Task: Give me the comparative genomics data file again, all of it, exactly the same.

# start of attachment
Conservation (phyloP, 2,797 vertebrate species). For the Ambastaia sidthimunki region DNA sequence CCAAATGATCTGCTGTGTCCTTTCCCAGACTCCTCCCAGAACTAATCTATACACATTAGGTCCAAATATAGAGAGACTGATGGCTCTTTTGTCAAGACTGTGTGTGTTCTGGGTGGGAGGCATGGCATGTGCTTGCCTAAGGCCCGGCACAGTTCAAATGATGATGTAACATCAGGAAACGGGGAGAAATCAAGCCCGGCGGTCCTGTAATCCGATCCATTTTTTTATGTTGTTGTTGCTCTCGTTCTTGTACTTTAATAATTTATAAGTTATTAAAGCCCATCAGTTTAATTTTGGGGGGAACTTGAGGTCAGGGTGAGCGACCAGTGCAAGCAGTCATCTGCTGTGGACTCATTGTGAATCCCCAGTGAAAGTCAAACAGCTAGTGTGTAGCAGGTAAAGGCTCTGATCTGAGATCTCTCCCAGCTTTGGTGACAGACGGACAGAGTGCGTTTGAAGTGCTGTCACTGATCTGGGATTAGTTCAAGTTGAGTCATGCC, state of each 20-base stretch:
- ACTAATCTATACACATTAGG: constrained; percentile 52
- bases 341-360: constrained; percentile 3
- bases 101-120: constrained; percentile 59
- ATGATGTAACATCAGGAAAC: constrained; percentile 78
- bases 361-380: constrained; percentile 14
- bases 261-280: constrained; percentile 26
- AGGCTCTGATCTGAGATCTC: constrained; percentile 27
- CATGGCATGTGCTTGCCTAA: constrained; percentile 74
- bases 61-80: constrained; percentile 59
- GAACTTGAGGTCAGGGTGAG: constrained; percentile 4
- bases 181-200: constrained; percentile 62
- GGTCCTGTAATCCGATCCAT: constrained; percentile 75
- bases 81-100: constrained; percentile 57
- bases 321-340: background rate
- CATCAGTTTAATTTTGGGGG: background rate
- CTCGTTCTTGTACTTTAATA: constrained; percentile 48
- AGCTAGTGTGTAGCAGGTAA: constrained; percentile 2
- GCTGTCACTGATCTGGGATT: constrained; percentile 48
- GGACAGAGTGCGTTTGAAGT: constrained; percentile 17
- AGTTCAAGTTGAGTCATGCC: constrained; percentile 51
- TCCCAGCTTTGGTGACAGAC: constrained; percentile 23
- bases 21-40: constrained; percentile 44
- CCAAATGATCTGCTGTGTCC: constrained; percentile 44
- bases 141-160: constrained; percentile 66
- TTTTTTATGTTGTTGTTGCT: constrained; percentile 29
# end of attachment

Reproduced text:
Conservation (phyloP, 2,797 vertebrate species). For the Ambastaia sidthimunki region DNA sequence CCAAATGATCTGCTGTGTCCTTTCCCAGACTCCTCCCAGAACTAATCTATACACATTAGGTCCAAATATAGAGAGACTGATGGCTCTTTTGTCAAGACTGTGTGTGTTCTGGGTGGGAGGCATGGCATGTGCTTGCCTAAGGCCCGGCACAGTTCAAATGATGATGTAACATCAGGAAACGGGGAGAAATCAAGCCCGGCGGTCCTGTAATCCGATCCATTTTTTTATGTTGTTGTTGCTCTCGTTCTTGTACTTTAATAATTTATAAGTTATTAAAGCCCATCAGTTTAATTTTGGGGGGAACTTGAGGTCAGGGTGAGCGACCAGTGCAAGCAGTCATCTGCTGTGGACTCATTGTGAATCCCCAGTGAAAGTCAAACAGCTAGTGTGTAGCAGGTAAAGGCTCTGATCTGAGATCTCTCCCAGCTTTGGTGACAGACGGACAGAGTGCGTTTGAAGTGCTGTCACTGATCTGGGATTAGTTCAAGTTGAGTCATGCC, state of each 20-base stretch:
- ACTAATCTATACACATTAGG: constrained; percentile 52
- bases 341-360: constrained; percentile 3
- bases 101-120: constrained; percentile 59
- ATGATGTAACATCAGGAAAC: constrained; percentile 78
- bases 361-380: constrained; percentile 14
- bases 261-280: constrained; percentile 26
- AGGCTCTGATCTGAGATCTC: constrained; percentile 27
- CATGGCATGTGCTTGCCTAA: constrained; percentile 74
- bases 61-80: constrained; percentile 59
- GAACTTGAGGTCAGGGTGAG: constrained; percentile 4
- bases 181-200: constrained; percentile 62
- GGTCCTGTAATCCGATCCAT: constrained; percentile 75
- bases 81-100: constrained; percentile 57
- bases 321-340: background rate
- CATCAGTTTAATTTTGGGGG: background rate
- CTCGTTCTTGTACTTTAATA: constrained; percentile 48
- AGCTAGTGTGTAGCAGGTAA: constrained; percentile 2
- GCTGTCACTGATCTGGGATT: constrained; percentile 48
- GGACAGAGTGCGTTTGAAGT: constrained; percentile 17
- AGTTCAAGTTGAGTCATGCC: constrained; percentile 51
- TCCCAGCTTTGGTGACAGAC: constrained; percentile 23
- bases 21-40: constrained; percentile 44
- CCAAATGATCTGCTGTGTCC: constrained; percentile 44
- bases 141-160: constrained; percentile 66
- TTTTTTATGTTGTTGTTGCT: constrained; percentile 29